Police Officials Plead With
to Help Make Roads Safer
So far, 2003 has been a record-breaking
year on local roads. The record, however, is nothing to be proud of. Since
January, 14 of our neighbors have died on our roads. Most of those deaths
have occurred on Route 2/4, the county's primary and most traveled roadway.
In each of these tragic incidents, the main cause has been
driver error. Impaired driving, aggressive driving, high speeds, inattention
and inexperience have been to blame. Stop, and read that list again. Ask
yourself if at some other time it could have been you.
Certainly, the traffic on Route 4 has increased
significantly. That's to be expected when you live in the fastest growing
jurisdiction in the state. What we shouldn't expect--and should not accept--is the heartbreaking rise in the number of fatal accidents.
The Calvert County Sheriff's Office and the Maryland State
Police are beefing up patrols to catch speeders and impaired drivers. Local
and state officials are studying crash locations to determine whether road
improvements are needed. The media has joined us in our Chief's Challenge
campaign to "Click It or Ticket." Calvert County speed trailer is showing up
in front of schools and in communities to remind drivers to watch their
speed. We're doing what we can to keep you safe on our roads. The rest is up
Calvert County drivers need to change their habits to
adjust for greater road congestion. Speed greatly increases the severity of
any accident, so please slow down. Buckle up, it's the law! Change lanes
only when the move can be made safely, and don't tailgate. Make sure child
safety seats are properly installed. If you're a motorcyclist, be sure to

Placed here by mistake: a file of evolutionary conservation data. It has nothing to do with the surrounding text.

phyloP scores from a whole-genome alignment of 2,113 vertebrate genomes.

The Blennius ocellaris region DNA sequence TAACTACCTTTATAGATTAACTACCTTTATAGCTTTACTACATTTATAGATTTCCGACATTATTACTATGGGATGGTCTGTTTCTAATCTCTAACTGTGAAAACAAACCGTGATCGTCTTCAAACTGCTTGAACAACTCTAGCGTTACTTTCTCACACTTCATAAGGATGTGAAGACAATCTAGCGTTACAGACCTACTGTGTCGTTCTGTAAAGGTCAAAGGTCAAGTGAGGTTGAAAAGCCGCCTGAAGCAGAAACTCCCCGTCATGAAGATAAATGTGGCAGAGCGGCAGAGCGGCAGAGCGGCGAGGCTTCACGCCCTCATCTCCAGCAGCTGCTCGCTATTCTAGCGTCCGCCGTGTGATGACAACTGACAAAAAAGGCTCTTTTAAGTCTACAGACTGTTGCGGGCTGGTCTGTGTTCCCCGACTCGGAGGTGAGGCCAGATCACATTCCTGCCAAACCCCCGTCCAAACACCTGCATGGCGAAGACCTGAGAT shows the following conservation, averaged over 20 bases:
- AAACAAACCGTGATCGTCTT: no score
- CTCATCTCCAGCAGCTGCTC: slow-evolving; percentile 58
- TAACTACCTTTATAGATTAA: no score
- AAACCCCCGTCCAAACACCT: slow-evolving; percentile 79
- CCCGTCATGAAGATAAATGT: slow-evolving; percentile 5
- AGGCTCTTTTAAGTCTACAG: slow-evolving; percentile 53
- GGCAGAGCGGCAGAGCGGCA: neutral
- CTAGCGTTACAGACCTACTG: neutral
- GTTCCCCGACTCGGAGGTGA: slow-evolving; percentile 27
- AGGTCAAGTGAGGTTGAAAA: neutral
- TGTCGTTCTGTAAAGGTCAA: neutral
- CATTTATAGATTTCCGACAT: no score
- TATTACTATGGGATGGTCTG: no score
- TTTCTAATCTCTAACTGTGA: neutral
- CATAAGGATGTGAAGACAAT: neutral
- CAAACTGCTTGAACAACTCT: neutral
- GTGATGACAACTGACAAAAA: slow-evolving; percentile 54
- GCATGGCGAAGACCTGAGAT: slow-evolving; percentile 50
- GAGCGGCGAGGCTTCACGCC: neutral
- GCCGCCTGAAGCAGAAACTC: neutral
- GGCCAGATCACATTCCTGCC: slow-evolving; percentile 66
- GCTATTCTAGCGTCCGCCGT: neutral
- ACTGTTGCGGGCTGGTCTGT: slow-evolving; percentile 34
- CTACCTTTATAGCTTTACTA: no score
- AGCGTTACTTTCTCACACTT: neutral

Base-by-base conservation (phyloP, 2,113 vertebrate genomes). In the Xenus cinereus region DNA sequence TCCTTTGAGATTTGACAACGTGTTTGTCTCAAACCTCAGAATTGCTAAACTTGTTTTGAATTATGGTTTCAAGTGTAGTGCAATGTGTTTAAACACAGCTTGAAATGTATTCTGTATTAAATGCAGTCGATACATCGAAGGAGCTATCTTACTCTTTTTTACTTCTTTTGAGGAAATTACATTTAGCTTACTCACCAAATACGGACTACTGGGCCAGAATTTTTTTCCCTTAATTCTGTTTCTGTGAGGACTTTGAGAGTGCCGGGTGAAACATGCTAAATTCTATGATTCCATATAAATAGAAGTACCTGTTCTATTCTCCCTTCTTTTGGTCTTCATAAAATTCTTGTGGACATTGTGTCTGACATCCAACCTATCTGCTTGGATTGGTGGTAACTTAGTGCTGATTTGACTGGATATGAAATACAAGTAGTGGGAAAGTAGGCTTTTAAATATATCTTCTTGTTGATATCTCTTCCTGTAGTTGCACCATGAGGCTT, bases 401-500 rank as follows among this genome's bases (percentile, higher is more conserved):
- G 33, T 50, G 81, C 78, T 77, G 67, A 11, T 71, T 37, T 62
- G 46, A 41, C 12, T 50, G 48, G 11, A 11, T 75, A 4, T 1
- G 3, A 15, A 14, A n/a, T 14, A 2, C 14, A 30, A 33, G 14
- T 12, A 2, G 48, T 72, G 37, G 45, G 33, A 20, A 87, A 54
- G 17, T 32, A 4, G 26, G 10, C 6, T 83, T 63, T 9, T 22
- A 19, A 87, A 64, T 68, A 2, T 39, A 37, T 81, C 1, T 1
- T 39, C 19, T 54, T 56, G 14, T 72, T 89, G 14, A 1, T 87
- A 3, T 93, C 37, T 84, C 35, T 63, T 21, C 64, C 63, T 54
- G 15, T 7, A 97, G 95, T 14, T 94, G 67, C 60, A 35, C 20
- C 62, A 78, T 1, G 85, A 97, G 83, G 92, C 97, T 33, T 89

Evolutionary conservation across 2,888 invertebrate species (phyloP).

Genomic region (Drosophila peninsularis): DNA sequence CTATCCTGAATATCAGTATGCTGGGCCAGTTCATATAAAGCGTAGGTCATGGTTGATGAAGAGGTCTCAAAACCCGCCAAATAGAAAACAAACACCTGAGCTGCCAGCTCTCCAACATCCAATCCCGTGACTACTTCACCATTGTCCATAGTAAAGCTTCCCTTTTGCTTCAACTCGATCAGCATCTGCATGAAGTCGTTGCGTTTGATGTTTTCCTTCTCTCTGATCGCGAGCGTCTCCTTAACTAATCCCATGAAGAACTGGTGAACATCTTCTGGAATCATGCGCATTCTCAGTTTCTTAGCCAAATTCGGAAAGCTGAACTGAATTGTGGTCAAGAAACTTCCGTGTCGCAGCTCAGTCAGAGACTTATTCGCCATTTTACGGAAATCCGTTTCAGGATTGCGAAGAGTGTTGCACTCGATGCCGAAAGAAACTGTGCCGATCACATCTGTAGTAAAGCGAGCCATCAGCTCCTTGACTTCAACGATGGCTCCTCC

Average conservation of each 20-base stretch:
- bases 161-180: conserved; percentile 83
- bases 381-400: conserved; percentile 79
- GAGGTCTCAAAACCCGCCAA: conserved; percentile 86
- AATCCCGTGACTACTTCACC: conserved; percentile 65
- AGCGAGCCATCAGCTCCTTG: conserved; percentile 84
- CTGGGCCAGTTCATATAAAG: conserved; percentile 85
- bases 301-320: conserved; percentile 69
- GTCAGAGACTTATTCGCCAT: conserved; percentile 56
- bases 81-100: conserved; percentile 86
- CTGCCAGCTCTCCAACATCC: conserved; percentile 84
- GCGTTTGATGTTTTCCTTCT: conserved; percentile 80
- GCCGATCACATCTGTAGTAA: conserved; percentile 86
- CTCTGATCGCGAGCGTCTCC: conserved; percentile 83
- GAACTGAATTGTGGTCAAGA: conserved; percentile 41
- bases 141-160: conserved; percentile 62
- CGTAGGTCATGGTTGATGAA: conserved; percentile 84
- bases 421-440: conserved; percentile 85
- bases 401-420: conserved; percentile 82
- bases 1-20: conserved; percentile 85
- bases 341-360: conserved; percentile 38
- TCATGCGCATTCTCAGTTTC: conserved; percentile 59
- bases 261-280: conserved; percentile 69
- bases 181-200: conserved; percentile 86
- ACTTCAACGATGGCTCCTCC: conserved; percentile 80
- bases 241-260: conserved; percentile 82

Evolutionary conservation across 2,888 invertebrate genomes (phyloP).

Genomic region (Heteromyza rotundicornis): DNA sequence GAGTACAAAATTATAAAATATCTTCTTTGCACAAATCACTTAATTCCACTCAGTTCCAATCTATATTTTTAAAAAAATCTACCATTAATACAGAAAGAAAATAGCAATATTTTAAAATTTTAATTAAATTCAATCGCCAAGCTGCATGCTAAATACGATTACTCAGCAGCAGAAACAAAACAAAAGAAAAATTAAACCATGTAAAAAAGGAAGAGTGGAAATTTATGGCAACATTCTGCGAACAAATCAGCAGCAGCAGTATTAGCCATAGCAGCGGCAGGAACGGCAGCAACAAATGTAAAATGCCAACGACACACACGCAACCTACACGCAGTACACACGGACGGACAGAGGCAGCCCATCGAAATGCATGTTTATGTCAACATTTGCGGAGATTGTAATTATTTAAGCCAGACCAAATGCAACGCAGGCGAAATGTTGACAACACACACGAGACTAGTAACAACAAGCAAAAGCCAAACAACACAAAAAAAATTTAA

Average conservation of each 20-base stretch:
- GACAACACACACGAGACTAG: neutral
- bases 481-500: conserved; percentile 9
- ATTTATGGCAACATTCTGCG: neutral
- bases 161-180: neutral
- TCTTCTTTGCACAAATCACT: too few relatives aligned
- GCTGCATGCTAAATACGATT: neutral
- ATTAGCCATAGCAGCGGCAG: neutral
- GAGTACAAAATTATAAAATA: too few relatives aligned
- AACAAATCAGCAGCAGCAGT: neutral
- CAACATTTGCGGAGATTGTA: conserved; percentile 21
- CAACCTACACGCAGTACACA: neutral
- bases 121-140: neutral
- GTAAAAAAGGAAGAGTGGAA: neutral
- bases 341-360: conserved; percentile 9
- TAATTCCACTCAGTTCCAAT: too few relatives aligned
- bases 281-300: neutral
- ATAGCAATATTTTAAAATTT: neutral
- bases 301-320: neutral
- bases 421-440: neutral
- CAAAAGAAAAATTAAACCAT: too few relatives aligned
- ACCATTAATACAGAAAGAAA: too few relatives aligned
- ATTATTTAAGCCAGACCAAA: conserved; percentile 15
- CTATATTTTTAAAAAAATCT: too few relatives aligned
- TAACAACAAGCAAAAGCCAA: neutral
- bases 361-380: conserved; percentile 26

wear a DOT certified helmet. Look both ways twice before crossing an
intersection, and be sure to make the last look in the direction of the
traffic coming toward you, and don't drive while impaired by drugs or
The next time you get into the driver's seat, take a moment
to remember how very fragile life is. And then, remember these names: Anne Whisman, 82; Thomas Bennet, Jr., 82: Paul Grisso, 79; Anna Griso, 71;
Bernice Buck, 60; Wesley Coates, 51; James Mackall, 48; Denny Jones, 46;
Michele Windsor, 42; William Clelland, 37; Sylvia Creek, 34; David Winfield,
19; Sheena Creek, 17; and Martin Herbert, Jr., 16.
Please help us make our roads safer. Calvert County has
seen an increase of 30 percent in traffic accidents, with an average of over
one thousand accidents reported in a three-year period ending in 2002.
Injuries occur in nearly half of all accidents.
The worst part of a law enforcement officer's job is
telling family members that a loved one won't be coming home. We've done
that enough times already this year.
Sheriff Mike Evans
Major Tom Hejl, Assistant Sheriff
Capt. Norman Dofflemeyer, Maryland State Police Prince Frederick Barrack
Lt. Jerry Beason, Assistant Barrack Commander
Debbie Jennings, Traffic Safety Council Coordinator
Article in the Calvert Recorder Wednesday, July 16, 2003